Explaining the chances of lower mortgage rates

 Interest Rates, Residential Mortgage  Comments Off on Explaining the chances of lower mortgage rates
Apr 212020
 

For more information, please contact me at (512) 261-1542 or steve@LoneStarLending.com.

A question I keep getting asked – are mortgage rates going to drop any further?  I wish I had a crystal ball so I could give everyone a definitive answer.  Instead, I’ve tried to educate the questioners about the finer points of the mortgage bond market, but I find they usually fall asleep before I get to the tenth slide.

So, after trying to answer this question so many times, I think I have winnowed out the minutiae and will try to defend a simple answer.  I think there’s about a 75% chance mortgage rates will go lower, and here’s why I believe that.

Mortgage rates tend to follow the 10-year Treasury bond.  I say “tend to” because the correlation isn’t perfect, and current times are a good example.  If mortgage rates had followed 10-year Treasuries perfectly to their current very low levels, 30-year mortgage rates would be around 2.5%.  Instead, they’re hanging in the mid-3% range.

That begs the question why.  We’ve discussed some of the reasons previously, but it seems the most tractable one is the CARES Act.  The Act gave homeowners with a mortgage the right to request a forbearance from mortgage payments for up to 12 months with seemingly no penalty to the homeowner.  Unfortunately, loan servicers, the companies to which you send your mortgage payment, still have to pay the investors who bought those mortgages, as well as pay property taxes and insurance premiums for homeowners who escrow.  The Mortgage Bankers Association estimates servicers may need to come up with $100 billion (that’s billion with a B) to cover the forborne payments, and the Act didn’t provide servicers with any assistance.  As a result, the bond market is requiring higher mortgage rates to account for this risk.

A number of Congressmen and Senators as well as trade associations have asked the Executive Branch to do what Congress failed to do – provide a borrowing program for mortgage servicers.  Rumor has it that the Treasury Dept has heard them, and something is in the works.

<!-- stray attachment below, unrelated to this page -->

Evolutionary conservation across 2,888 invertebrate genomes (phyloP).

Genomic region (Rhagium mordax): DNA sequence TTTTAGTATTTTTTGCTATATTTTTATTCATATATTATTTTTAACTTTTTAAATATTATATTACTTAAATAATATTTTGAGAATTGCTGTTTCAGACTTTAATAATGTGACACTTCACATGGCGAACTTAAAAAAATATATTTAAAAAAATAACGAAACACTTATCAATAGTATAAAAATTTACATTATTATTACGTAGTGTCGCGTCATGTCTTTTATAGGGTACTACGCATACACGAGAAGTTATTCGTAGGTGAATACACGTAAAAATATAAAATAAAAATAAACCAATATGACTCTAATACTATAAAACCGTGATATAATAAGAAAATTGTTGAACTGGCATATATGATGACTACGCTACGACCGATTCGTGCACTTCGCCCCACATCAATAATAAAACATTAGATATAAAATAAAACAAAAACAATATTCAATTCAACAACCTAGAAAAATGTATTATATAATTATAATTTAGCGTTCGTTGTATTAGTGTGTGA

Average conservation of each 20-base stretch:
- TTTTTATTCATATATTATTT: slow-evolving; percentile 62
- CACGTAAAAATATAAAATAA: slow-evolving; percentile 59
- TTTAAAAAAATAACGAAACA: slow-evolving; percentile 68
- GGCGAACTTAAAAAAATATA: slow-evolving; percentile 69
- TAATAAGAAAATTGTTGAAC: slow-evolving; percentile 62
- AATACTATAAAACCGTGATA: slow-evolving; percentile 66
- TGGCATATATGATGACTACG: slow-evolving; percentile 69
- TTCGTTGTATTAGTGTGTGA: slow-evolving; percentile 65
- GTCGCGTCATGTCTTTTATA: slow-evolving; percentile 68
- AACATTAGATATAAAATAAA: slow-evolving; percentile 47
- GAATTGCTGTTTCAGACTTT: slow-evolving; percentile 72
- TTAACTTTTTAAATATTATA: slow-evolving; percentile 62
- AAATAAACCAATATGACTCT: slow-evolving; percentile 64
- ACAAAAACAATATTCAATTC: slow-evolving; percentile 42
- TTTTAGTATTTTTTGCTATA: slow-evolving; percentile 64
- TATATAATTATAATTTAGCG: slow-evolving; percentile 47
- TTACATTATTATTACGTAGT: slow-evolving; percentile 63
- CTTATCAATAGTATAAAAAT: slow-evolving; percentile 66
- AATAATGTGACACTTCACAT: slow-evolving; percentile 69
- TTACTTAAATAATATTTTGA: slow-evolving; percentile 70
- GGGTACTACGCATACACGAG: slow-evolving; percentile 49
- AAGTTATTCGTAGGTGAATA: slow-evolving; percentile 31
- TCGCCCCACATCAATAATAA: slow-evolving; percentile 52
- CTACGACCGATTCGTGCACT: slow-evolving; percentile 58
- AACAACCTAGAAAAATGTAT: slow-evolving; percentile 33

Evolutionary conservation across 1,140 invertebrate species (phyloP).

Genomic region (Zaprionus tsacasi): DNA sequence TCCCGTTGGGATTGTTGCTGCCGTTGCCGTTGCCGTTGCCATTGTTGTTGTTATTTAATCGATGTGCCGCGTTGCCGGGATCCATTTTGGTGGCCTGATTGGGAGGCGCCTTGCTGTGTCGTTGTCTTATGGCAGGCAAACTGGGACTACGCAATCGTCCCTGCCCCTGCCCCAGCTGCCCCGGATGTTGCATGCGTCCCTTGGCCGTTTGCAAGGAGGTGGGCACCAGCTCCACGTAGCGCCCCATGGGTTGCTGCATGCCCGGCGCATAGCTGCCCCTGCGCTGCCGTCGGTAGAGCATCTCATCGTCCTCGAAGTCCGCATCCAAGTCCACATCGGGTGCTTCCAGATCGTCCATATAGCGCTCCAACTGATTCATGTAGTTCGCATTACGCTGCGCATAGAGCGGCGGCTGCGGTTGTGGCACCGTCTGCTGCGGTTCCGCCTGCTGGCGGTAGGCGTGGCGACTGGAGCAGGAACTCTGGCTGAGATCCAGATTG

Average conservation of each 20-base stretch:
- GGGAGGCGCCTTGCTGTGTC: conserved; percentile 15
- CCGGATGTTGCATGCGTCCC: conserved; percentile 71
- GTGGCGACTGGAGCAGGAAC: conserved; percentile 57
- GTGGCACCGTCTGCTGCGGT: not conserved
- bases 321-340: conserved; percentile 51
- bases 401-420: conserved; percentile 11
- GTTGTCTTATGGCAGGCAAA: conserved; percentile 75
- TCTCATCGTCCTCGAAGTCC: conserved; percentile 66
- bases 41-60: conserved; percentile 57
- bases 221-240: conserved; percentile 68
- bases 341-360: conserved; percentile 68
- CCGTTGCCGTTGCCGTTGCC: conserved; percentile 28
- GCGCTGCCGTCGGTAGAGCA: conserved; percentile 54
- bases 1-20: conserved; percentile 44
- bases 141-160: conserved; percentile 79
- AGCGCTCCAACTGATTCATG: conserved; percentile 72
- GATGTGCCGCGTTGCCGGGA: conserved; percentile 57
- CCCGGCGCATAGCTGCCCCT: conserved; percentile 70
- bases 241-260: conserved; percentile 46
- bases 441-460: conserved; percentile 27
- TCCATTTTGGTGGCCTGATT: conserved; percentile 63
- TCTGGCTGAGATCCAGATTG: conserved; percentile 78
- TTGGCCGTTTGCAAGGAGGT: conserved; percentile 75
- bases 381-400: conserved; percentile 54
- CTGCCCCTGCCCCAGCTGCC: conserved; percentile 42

For mortgage rates, the questions then become:

  • whether markets think the program will be effective, thus relaxing what is essentially a risk premium currently built into mortgage rates; and
  • how quickly will it happen?

The risk for those waiting for lower rates is that the economy ramps up again, allowing rates to rise naturally, before markets eliminate the risk premium, allowing rates to fall.  But if your mortgage needs are more urgent, or you’re more risk averse, the current 3.5% mortgage rate really is pretty sweet.

Mar 162020
 

For more information, please contact me at (512) 261-1542 or steve@LoneStarLending.com.

By G. Steven Bray

Over the weekend, the Federal Reserve cut the federal funds rate to zero, and it seems the whole world is asking today, “Where can I get that free money?”  And, unfortunately, you can’t. The reasons are a little complex, but let’s see if we can break it down a little.

First, you have to realize that the federal funds rate, and in fact all the rates the Fed directly sets, are very short-term rates.  Mortgage rates are long-term rates. They respond to different factors, and often move higher when the Fed rates are moving lower.

So, mortgage rates have been on a wild ride the last couple weeks with rates falling to record lows, then bouncing 25% higher in just one week.  The reason they fell so quickly is the same as the reason the Fed acted this weekend: the pandemic is slowing our economy. But it looks like the virus is going to be with us for a while, so why didn’t rates remain at record lows?  Let’s analyze the causes and predict what will happen over the coming weeks.